Religious-Political Space in CubaSeptember 21, 2015
I've enjoyed watching the news coverage this weekend of Pope Francis's visit to Cuba. The topics covered and the images published bring back memories of my visit to Baptists on the island nation last year (which, oddly, didn't get nearly as much attention as the Pope's trip). While in Cuba last October, I reported for Ethics Daily (articles here, here, and here), Churchnet (digital magazine here), and Word&Way (article here). The trip was also covered by Baptist News Global (articles here and here) and Jefferson City News-Tribune (article here).
I thoroughly enjoyed my time on the island learning from Baptists there about how they view faith and public engagement. And I enjoyed their food and music! Previous papal visits came up in conversations since such trips spark lots of attention. Little did we know that just two months later the U.S. and Cuba would start to normalize diplomatic relations after secret negotiations sparked by Francis. Nor did we know that less than a year later Francis would visit.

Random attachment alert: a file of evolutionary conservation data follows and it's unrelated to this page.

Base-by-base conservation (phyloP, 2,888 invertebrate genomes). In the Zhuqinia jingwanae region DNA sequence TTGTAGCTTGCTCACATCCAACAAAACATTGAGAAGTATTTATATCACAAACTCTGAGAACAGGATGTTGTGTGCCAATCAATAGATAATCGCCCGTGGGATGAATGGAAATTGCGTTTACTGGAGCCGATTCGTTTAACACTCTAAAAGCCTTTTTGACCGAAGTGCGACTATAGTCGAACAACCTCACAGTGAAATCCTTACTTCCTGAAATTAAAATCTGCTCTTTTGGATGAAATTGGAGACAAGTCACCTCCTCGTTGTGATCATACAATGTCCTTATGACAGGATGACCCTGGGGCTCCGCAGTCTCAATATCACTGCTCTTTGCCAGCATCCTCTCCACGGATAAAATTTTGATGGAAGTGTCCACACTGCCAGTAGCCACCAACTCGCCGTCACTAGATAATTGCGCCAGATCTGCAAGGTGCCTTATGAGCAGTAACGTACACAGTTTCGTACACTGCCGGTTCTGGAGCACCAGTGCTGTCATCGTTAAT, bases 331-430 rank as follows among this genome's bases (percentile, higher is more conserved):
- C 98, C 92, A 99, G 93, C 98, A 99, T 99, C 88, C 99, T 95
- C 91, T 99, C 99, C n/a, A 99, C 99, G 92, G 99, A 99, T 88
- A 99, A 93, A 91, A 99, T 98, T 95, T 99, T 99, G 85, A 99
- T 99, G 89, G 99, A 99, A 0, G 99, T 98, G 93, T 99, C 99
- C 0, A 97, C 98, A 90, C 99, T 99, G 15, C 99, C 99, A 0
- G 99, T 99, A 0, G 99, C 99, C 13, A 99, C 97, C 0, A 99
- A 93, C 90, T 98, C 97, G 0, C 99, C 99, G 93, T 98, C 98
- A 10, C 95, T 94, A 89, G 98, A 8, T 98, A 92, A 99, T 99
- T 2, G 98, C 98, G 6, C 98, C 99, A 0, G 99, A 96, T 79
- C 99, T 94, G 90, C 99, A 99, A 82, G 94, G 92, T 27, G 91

Upon arriving in Cuba, Francis invoked national hero José Martí to offer some criticism of the Castro political dynasty. As I learned during my trip, Martí remains the most beloved Cuban independence thinker and his statue can be seen at every school and city park in Cuba. In fact, Martí remains a much more significant sight on the Cuban landscape than the Castro brothers, even though he died more than half a century before the Cuban Revolution.
|Bust of Martí in Ciego de Ávila.|
|Statue of Martí in Havana.|
|Bust of Martí in Havana.|
During the service in the Plaza de la Revolución, Francis offered an important reminder. Standing in the shadow of ideological symbols, he declared: "Service is never ideological, for we do not serve ideas, we serve people."
|Memorial to Martí.|
This transformation serves as a perfect example of what I describe in my newest book, Sacramental Politics: Religious Worship as Political Action. In the book, I particularly focus on communion as a holy, transforming act. That's exactly what Francis did on Sunday. Transforming the Plaza de la Revolución into a sanctuary changed - at least temporarily - the nature of the space. It became holy ground.
Moments like that help us see the relationship between political and religious space, and perhaps see the political potency of religious worship. Worship is not just about the afterlife; it is also about the here and now.